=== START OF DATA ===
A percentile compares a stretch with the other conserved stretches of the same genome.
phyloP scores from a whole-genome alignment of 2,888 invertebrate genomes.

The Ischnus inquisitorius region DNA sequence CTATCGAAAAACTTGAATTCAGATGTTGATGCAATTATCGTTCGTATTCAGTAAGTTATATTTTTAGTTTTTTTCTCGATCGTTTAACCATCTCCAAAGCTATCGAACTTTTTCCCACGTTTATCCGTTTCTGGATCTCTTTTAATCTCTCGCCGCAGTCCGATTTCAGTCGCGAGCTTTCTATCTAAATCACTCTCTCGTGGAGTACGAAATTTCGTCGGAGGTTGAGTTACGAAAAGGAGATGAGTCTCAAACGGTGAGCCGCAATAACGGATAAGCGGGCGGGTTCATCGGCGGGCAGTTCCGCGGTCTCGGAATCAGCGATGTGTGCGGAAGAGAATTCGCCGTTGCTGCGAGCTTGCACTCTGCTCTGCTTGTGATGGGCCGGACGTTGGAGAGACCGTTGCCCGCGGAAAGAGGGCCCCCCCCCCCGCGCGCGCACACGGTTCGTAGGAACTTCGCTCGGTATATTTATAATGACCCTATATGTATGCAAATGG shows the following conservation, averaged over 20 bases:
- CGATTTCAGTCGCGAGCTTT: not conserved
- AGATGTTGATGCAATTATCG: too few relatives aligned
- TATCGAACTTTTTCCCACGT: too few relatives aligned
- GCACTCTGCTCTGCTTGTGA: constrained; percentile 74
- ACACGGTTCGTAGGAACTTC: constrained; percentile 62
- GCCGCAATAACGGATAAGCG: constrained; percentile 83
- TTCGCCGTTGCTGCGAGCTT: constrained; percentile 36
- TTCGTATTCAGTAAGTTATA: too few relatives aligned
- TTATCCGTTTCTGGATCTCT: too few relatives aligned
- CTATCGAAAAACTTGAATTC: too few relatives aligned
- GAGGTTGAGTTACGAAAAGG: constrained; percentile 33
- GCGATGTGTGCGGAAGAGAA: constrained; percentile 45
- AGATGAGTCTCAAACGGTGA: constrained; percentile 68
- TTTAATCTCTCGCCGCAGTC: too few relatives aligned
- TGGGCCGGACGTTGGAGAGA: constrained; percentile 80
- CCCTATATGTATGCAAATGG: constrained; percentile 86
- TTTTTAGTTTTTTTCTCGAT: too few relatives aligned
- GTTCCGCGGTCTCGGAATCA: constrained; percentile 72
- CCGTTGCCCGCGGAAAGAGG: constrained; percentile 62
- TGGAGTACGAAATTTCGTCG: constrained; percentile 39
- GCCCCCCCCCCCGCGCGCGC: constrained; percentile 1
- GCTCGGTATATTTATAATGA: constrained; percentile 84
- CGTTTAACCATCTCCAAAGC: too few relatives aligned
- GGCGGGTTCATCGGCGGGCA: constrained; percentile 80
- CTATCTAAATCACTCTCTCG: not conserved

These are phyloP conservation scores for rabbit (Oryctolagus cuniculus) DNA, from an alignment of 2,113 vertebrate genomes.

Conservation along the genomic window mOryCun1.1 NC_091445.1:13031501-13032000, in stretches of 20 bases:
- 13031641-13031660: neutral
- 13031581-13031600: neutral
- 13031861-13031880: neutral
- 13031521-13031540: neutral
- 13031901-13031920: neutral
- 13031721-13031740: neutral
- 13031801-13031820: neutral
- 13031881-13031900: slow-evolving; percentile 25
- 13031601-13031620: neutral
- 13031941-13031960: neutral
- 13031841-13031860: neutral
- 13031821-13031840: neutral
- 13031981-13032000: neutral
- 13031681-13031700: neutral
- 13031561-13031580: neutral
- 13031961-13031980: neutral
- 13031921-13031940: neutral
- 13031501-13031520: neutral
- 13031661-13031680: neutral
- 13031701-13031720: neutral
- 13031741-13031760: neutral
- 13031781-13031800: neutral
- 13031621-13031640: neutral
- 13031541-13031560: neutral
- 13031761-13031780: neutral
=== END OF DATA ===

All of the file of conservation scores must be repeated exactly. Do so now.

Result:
A percentile compares a stretch with the other conserved stretches of the same genome.
phyloP scores from a whole-genome alignment of 2,888 invertebrate genomes.

The Ischnus inquisitorius region DNA sequence CTATCGAAAAACTTGAATTCAGATGTTGATGCAATTATCGTTCGTATTCAGTAAGTTATATTTTTAGTTTTTTTCTCGATCGTTTAACCATCTCCAAAGCTATCGAACTTTTTCCCACGTTTATCCGTTTCTGGATCTCTTTTAATCTCTCGCCGCAGTCCGATTTCAGTCGCGAGCTTTCTATCTAAATCACTCTCTCGTGGAGTACGAAATTTCGTCGGAGGTTGAGTTACGAAAAGGAGATGAGTCTCAAACGGTGAGCCGCAATAACGGATAAGCGGGCGGGTTCATCGGCGGGCAGTTCCGCGGTCTCGGAATCAGCGATGTGTGCGGAAGAGAATTCGCCGTTGCTGCGAGCTTGCACTCTGCTCTGCTTGTGATGGGCCGGACGTTGGAGAGACCGTTGCCCGCGGAAAGAGGGCCCCCCCCCCCGCGCGCGCACACGGTTCGTAGGAACTTCGCTCGGTATATTTATAATGACCCTATATGTATGCAAATGG shows the following conservation, averaged over 20 bases:
- CGATTTCAGTCGCGAGCTTT: not conserved
- AGATGTTGATGCAATTATCG: too few relatives aligned
- TATCGAACTTTTTCCCACGT: too few relatives aligned
- GCACTCTGCTCTGCTTGTGA: constrained; percentile 74
- ACACGGTTCGTAGGAACTTC: constrained; percentile 62
- GCCGCAATAACGGATAAGCG: constrained; percentile 83
- TTCGCCGTTGCTGCGAGCTT: constrained; percentile 36
- TTCGTATTCAGTAAGTTATA: too few relatives aligned
- TTATCCGTTTCTGGATCTCT: too few relatives aligned
- CTATCGAAAAACTTGAATTC: too few relatives aligned
- GAGGTTGAGTTACGAAAAGG: constrained; percentile 33
- GCGATGTGTGCGGAAGAGAA: constrained; percentile 45
- AGATGAGTCTCAAACGGTGA: constrained; percentile 68
- TTTAATCTCTCGCCGCAGTC: too few relatives aligned
- TGGGCCGGACGTTGGAGAGA: constrained; percentile 80
- CCCTATATGTATGCAAATGG: constrained; percentile 86
- TTTTTAGTTTTTTTCTCGAT: too few relatives aligned
- GTTCCGCGGTCTCGGAATCA: constrained; percentile 72
- CCGTTGCCCGCGGAAAGAGG: constrained; percentile 62
- TGGAGTACGAAATTTCGTCG: constrained; percentile 39
- GCCCCCCCCCCCGCGCGCGC: constrained; percentile 1
- GCTCGGTATATTTATAATGA: constrained; percentile 84
- CGTTTAACCATCTCCAAAGC: too few relatives aligned
- GGCGGGTTCATCGGCGGGCA: constrained; percentile 80
- CTATCTAAATCACTCTCTCG: not conserved

These are phyloP conservation scores for rabbit (Oryctolagus cuniculus) DNA, from an alignment of 2,113 vertebrate genomes.

Conservation along the genomic window mOryCun1.1 NC_091445.1:13031501-13032000, in stretches of 20 bases:
- 13031641-13031660: neutral
- 13031581-13031600: neutral
- 13031861-13031880: neutral
- 13031521-13031540: neutral
- 13031901-13031920: neutral
- 13031721-13031740: neutral
- 13031801-13031820: neutral
- 13031881-13031900: slow-evolving; percentile 25
- 13031601-13031620: neutral
- 13031941-13031960: neutral
- 13031841-13031860: neutral
- 13031821-13031840: neutral
- 13031981-13032000: neutral
- 13031681-13031700: neutral
- 13031561-13031580: neutral
- 13031961-13031980: neutral
- 13031921-13031940: neutral
- 13031501-13031520: neutral
- 13031661-13031680: neutral
- 13031701-13031720: neutral
- 13031741-13031760: neutral
- 13031781-13031800: neutral
- 13031621-13031640: neutral
- 13031541-13031560: neutral
- 13031761-13031780: neutral